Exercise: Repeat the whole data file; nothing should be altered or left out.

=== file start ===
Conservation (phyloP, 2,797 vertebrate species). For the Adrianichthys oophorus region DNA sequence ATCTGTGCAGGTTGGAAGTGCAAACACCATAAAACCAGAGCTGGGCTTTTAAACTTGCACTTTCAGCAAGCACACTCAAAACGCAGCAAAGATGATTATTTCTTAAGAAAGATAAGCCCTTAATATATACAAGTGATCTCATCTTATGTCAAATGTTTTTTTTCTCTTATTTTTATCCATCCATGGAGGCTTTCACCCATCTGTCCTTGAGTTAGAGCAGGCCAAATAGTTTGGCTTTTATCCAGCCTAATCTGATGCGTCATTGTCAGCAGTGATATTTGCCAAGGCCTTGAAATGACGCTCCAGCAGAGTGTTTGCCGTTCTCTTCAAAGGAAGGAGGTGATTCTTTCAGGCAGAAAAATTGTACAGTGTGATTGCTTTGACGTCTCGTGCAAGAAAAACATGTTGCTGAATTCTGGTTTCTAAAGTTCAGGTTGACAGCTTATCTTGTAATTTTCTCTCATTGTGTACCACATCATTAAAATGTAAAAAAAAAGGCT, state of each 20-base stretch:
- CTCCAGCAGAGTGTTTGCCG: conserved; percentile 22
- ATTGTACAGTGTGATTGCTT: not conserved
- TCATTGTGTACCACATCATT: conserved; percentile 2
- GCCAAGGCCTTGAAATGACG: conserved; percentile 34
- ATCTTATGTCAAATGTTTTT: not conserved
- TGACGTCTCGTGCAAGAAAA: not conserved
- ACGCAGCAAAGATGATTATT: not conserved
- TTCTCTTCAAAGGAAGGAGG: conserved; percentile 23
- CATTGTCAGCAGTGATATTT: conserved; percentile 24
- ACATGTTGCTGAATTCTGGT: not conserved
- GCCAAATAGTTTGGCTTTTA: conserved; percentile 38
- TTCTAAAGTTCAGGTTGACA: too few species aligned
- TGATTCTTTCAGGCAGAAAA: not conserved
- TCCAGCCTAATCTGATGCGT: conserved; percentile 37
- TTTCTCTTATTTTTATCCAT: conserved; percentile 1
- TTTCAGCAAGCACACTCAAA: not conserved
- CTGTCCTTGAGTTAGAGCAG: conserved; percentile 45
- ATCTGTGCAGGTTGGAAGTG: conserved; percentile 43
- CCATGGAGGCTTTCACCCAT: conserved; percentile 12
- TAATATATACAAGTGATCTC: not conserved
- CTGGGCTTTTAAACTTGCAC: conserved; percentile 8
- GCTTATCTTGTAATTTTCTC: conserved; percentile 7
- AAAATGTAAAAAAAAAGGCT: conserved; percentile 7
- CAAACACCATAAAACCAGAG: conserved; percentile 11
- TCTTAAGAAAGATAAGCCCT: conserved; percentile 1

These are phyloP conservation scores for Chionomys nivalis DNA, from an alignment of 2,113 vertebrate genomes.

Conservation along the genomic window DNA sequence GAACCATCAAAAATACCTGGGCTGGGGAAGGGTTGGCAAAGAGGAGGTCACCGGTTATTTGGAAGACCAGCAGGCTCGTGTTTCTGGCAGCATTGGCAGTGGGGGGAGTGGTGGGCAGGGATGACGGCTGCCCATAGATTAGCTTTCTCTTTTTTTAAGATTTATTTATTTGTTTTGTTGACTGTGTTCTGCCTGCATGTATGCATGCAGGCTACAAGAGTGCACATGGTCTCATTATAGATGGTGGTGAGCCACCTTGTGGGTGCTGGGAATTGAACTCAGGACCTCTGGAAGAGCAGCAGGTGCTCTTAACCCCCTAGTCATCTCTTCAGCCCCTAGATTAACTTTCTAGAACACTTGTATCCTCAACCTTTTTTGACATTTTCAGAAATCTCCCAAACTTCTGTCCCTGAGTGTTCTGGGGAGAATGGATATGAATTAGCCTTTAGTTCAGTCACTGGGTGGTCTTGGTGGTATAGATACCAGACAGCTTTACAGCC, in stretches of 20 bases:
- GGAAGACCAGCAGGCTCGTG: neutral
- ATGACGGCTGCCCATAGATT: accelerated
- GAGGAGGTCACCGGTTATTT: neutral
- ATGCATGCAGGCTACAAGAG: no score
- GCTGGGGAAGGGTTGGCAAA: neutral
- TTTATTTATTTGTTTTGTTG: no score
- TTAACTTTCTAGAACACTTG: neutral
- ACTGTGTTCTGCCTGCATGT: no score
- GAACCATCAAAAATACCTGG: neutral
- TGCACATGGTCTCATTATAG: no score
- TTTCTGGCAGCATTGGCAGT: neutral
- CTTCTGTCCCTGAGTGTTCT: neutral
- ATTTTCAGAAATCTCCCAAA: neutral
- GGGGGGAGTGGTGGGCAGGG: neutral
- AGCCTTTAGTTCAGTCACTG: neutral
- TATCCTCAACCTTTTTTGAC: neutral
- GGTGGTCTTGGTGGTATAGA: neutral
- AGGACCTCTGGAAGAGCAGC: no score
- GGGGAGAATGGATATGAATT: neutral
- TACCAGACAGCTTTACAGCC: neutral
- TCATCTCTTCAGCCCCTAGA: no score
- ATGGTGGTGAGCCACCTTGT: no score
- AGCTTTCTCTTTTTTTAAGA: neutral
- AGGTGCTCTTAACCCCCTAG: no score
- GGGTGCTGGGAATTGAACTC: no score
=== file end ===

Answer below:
Conservation (phyloP, 2,797 vertebrate species). For the Adrianichthys oophorus region DNA sequence ATCTGTGCAGGTTGGAAGTGCAAACACCATAAAACCAGAGCTGGGCTTTTAAACTTGCACTTTCAGCAAGCACACTCAAAACGCAGCAAAGATGATTATTTCTTAAGAAAGATAAGCCCTTAATATATACAAGTGATCTCATCTTATGTCAAATGTTTTTTTTCTCTTATTTTTATCCATCCATGGAGGCTTTCACCCATCTGTCCTTGAGTTAGAGCAGGCCAAATAGTTTGGCTTTTATCCAGCCTAATCTGATGCGTCATTGTCAGCAGTGATATTTGCCAAGGCCTTGAAATGACGCTCCAGCAGAGTGTTTGCCGTTCTCTTCAAAGGAAGGAGGTGATTCTTTCAGGCAGAAAAATTGTACAGTGTGATTGCTTTGACGTCTCGTGCAAGAAAAACATGTTGCTGAATTCTGGTTTCTAAAGTTCAGGTTGACAGCTTATCTTGTAATTTTCTCTCATTGTGTACCACATCATTAAAATGTAAAAAAAAAGGCT, state of each 20-base stretch:
- CTCCAGCAGAGTGTTTGCCG: conserved; percentile 22
- ATTGTACAGTGTGATTGCTT: not conserved
- TCATTGTGTACCACATCATT: conserved; percentile 2
- GCCAAGGCCTTGAAATGACG: conserved; percentile 34
- ATCTTATGTCAAATGTTTTT: not conserved
- TGACGTCTCGTGCAAGAAAA: not conserved
- ACGCAGCAAAGATGATTATT: not conserved
- TTCTCTTCAAAGGAAGGAGG: conserved; percentile 23
- CATTGTCAGCAGTGATATTT: conserved; percentile 24
- ACATGTTGCTGAATTCTGGT: not conserved
- GCCAAATAGTTTGGCTTTTA: conserved; percentile 38
- TTCTAAAGTTCAGGTTGACA: too few species aligned
- TGATTCTTTCAGGCAGAAAA: not conserved
- TCCAGCCTAATCTGATGCGT: conserved; percentile 37
- TTTCTCTTATTTTTATCCAT: conserved; percentile 1
- TTTCAGCAAGCACACTCAAA: not conserved
- CTGTCCTTGAGTTAGAGCAG: conserved; percentile 45
- ATCTGTGCAGGTTGGAAGTG: conserved; percentile 43
- CCATGGAGGCTTTCACCCAT: conserved; percentile 12
- TAATATATACAAGTGATCTC: not conserved
- CTGGGCTTTTAAACTTGCAC: conserved; percentile 8
- GCTTATCTTGTAATTTTCTC: conserved; percentile 7
- AAAATGTAAAAAAAAAGGCT: conserved; percentile 7
- CAAACACCATAAAACCAGAG: conserved; percentile 11
- TCTTAAGAAAGATAAGCCCT: conserved; percentile 1

These are phyloP conservation scores for Chionomys nivalis DNA, from an alignment of 2,113 vertebrate genomes.

Conservation along the genomic window DNA sequence GAACCATCAAAAATACCTGGGCTGGGGAAGGGTTGGCAAAGAGGAGGTCACCGGTTATTTGGAAGACCAGCAGGCTCGTGTTTCTGGCAGCATTGGCAGTGGGGGGAGTGGTGGGCAGGGATGACGGCTGCCCATAGATTAGCTTTCTCTTTTTTTAAGATTTATTTATTTGTTTTGTTGACTGTGTTCTGCCTGCATGTATGCATGCAGGCTACAAGAGTGCACATGGTCTCATTATAGATGGTGGTGAGCCACCTTGTGGGTGCTGGGAATTGAACTCAGGACCTCTGGAAGAGCAGCAGGTGCTCTTAACCCCCTAGTCATCTCTTCAGCCCCTAGATTAACTTTCTAGAACACTTGTATCCTCAACCTTTTTTGACATTTTCAGAAATCTCCCAAACTTCTGTCCCTGAGTGTTCTGGGGAGAATGGATATGAATTAGCCTTTAGTTCAGTCACTGGGTGGTCTTGGTGGTATAGATACCAGACAGCTTTACAGCC, in stretches of 20 bases:
- GGAAGACCAGCAGGCTCGTG: neutral
- ATGACGGCTGCCCATAGATT: accelerated
- GAGGAGGTCACCGGTTATTT: neutral
- ATGCATGCAGGCTACAAGAG: no score
- GCTGGGGAAGGGTTGGCAAA: neutral
- TTTATTTATTTGTTTTGTTG: no score
- TTAACTTTCTAGAACACTTG: neutral
- ACTGTGTTCTGCCTGCATGT: no score
- GAACCATCAAAAATACCTGG: neutral
- TGCACATGGTCTCATTATAG: no score
- TTTCTGGCAGCATTGGCAGT: neutral
- CTTCTGTCCCTGAGTGTTCT: neutral
- ATTTTCAGAAATCTCCCAAA: neutral
- GGGGGGAGTGGTGGGCAGGG: neutral
- AGCCTTTAGTTCAGTCACTG: neutral
- TATCCTCAACCTTTTTTGAC: neutral
- GGTGGTCTTGGTGGTATAGA: neutral
- AGGACCTCTGGAAGAGCAGC: no score
- GGGGAGAATGGATATGAATT: neutral
- TACCAGACAGCTTTACAGCC: neutral
- TCATCTCTTCAGCCCCTAGA: no score
- ATGGTGGTGAGCCACCTTGT: no score
- AGCTTTCTCTTTTTTTAAGA: neutral
- AGGTGCTCTTAACCCCCTAG: no score
- GGGTGCTGGGAATTGAACTC: no score